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$(D_S $(TITLE),
$(P Starting with $(LINK2 changelog.html#new2_030, dmd version 2.030),
the default storage class
for statics and globals will be
$(LINK2 glossary.html#tls, thread local storage (TLS)), rather
than the classic global data segment.
While most D code should just compile and run successfully without
change, there can be some issues.
$(LI $(LINK2 #performance, Performance of TLS variables).)
$(LI $(LINK2 #vtls, Identifying TLS variables).)
$(LI $(LINK2 #immutable, Switch to Immutable).)
$(LI $(LINK2 #shared, Marking as shared).)
$(LI $(LINK2 #__gshared, Cowboying with __gshared).)
$(LI $(LINK2 #compile-errors, Compile errors).)
$(LI $(LINK2 #link-errors, Link errors).)
$(H3 $(LNAME2 performance, Performance of TLS variables))
$(P Yes, reading or writing TLS variables will be slower
than for classic global variables. It'll be about 3
instructions rather than one.
But on Linux, at least, TLS will be slightly faster
than accessing classic globals using PIC (position
independent code) compiler code generation settings.
So it's hard to see that this would be an unacceptable
problem. But let's presume it is. What can we do about it?
$(LI Minimize use of global variables. Reducing the use
of globals can improve the modularization and maintainability
of the code anyway, so this is a worthy goal.)
$(LI Make them immutable. Immutable data doesn't have
synchronization problems, so the compiler doesn't place it
in TLS.)
$(LI Cache a reference to the global. Making a local cache
of it, and then accessing the cached value rather than the
original, can speed things up especially if the cached value
gets enregistered by the compiler.)
$(LI Cowboy it with $(B __gshared).)
$(H3 $(LNAME2 vtls, Identifying TLS variables))
$(P The first step is to find all the global variables,
so they can be reviewed for disposition.
$(P Given the complexity of source code, it isn't always
easy to identify the global variables. Since it (used to be)
implicit, there's no way to grep for them. It's hard
to be sure you've found them all.
$(P A new dmd compiler switch was added, $(B -vtls).
Compiling with it on will print a list of all the global
variables that are now defaulting to thread local storage.
int x;
void main()
static int y;
dmd test $(B -vtls)
test.d(2): x is thread local
test.d(6): y is thread local
$(H3 $(LNAME2 #immutable, Switch to Immutable))
$(P Immutable data, once initialized, never changes.
This means that there are no synchronization issues
with multithreading, and so no need to put immutable data
into TLS. The compiler will put immutable data into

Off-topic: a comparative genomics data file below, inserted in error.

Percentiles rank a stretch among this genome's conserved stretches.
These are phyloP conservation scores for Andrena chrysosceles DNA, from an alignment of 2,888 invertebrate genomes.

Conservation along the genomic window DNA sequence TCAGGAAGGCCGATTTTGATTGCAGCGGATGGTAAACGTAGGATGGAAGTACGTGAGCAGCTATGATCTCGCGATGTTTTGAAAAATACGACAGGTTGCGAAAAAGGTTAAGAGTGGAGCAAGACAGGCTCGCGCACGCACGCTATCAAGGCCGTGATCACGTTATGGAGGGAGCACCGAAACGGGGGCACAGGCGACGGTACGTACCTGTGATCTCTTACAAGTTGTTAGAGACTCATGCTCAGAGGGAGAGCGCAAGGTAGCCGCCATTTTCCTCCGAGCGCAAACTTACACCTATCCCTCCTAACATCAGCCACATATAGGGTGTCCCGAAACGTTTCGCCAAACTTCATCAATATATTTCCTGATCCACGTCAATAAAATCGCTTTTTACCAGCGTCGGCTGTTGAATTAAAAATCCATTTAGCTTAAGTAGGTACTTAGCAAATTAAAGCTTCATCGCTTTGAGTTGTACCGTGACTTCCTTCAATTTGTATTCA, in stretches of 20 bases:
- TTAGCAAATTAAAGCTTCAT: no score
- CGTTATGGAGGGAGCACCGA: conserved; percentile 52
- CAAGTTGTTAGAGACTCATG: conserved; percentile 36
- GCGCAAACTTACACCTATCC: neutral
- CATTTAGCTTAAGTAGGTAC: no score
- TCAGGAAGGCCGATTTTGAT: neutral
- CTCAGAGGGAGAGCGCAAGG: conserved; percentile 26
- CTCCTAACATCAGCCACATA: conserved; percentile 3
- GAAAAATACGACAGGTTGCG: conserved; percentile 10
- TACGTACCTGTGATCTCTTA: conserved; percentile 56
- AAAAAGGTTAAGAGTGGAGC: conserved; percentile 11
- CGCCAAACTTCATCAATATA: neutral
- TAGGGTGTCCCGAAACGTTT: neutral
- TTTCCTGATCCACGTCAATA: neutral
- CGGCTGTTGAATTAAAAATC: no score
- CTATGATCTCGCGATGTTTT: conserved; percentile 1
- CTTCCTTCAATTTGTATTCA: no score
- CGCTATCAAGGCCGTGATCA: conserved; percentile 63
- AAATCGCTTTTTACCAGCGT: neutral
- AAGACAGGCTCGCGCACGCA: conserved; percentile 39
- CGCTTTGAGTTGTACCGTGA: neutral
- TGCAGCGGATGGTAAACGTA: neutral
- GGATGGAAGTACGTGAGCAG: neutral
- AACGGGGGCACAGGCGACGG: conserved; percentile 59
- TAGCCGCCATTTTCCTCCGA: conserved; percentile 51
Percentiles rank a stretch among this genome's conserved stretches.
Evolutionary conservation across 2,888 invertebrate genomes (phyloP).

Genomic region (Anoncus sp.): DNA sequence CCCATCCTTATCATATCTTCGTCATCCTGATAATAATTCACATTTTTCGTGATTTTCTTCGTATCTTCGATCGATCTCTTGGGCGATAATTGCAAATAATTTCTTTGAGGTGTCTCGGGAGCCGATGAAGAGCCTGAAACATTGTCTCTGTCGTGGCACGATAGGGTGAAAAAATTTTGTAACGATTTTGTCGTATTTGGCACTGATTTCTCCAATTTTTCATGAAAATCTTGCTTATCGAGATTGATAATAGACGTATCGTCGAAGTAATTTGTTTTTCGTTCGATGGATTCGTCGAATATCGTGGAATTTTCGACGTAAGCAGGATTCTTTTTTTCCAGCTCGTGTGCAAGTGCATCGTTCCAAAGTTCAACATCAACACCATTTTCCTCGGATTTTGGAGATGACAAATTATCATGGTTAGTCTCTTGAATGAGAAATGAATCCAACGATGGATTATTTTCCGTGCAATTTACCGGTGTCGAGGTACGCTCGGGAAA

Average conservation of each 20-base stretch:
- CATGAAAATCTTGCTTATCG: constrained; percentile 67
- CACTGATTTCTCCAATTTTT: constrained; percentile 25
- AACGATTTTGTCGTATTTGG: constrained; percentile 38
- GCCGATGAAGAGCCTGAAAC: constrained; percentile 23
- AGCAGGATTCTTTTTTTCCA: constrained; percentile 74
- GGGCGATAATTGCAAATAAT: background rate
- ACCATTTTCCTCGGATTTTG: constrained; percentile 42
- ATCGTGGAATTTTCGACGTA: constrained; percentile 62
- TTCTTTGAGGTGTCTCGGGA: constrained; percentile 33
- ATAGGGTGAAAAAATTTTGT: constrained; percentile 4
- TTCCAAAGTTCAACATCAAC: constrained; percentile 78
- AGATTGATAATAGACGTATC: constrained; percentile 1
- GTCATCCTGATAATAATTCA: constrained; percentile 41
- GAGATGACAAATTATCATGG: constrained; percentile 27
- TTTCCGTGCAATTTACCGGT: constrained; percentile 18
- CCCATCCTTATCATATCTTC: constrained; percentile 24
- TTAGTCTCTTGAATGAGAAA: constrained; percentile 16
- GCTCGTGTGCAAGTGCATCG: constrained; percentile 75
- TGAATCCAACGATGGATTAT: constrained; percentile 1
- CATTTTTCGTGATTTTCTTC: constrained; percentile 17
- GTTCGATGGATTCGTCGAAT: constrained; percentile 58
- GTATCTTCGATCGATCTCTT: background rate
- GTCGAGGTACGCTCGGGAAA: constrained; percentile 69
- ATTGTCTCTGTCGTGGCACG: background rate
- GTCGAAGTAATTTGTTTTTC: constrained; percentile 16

classic global storage, not TLS.
$(P A good chunk of global data falls into this category.
Just mark it as $(B immutable) and it's done.
int[3] table = [6, 123, 0x87];
$(P becomes:)
immutable int[3] table = [6, 123, 0x87];
$(P Immutability is also nice because it opens the door
for further compiler optimizations.
$(H3 $(LNAME2 shared, Marking As Shared))
$(P Global data that is meant to be shared among multiple
threads should be marked with the $(B shared) keyword:
shared int flag;
$(P Not only does this cause $(CODE flag) to be put into
classic global storage, it is also typed as being shared:
int* p = &flags; // error, flags is shared
shared(int)* q = &flags; // ok
$(P The $(CODE shared) type attribute is transitive (like
$(CODE const) and $(CODE immutable)) are. This enables
static checking and sharing correctness.
$(H3 $(LNAME2 __gshared, Cowboying With __gshared))
$(P Sometimes, none of the above solutions will be
$(LI interfacing with C code that uses classic globals)
$(LI just get it working, and go back and fix it later)
$(LI the app is single threaded only, so no sharing issues)
$(LI you need every erg of performance)
$(LI you want to handle all the synchronization issues
$(P As D is a systems language, of course there's a way to
do this. Use the storage class $(B __gshared):
__gshared int x;
void main()
__gshared int y;
$(P $(B __gshared) stores the variable in the classic global
data segment.
$(P Naturally, $(B __gshared) is not allowed in safe mode.
$(P Using $(B __gshared) makes such code easily searchable
when doing QA code reviews or when going back later to
fix any workarounds.
$(H3 $(LNAME2 #compile-errors, Compile Errors))
$(P The most common compiler error related to TLS will be:
int x;
int* p = &x;
test.d(2): Error: non-constant expression & x
$(P While this works with classic global variables, it
won't work with TLS variables. The reason is because
TLS variables don't have a location in memory known to
either the linker or the loader. It's a runtime computed
$(P The solution is to initialize such things in
a static constructor.)
$(H3 $(LNAME2 link-errors, Link Errors))
$(P Sometimes you may encounter strange error messages from the linker
about the global variables.
These are nearly always caused by one module putting the variable
in TLS, and another putting that same variable in classic global
This can happen when linking code with libraries that were built
with earlier versions of dmd. Check that libphobos2.a was properly
replaced with the latest.
It can also happen when interfacing with C. C globals default
to being classic global, although C does support TLS declarations.
Make sure the corresponding D declarations match the C ones in
terms of TLS or classic global.
int x;
extern int y;
__thread int z;
extern (C)
extern shared int x;
shared int y;
extern int z;
TITLE=Migrating to Shared
WIKI=Migrating To Shared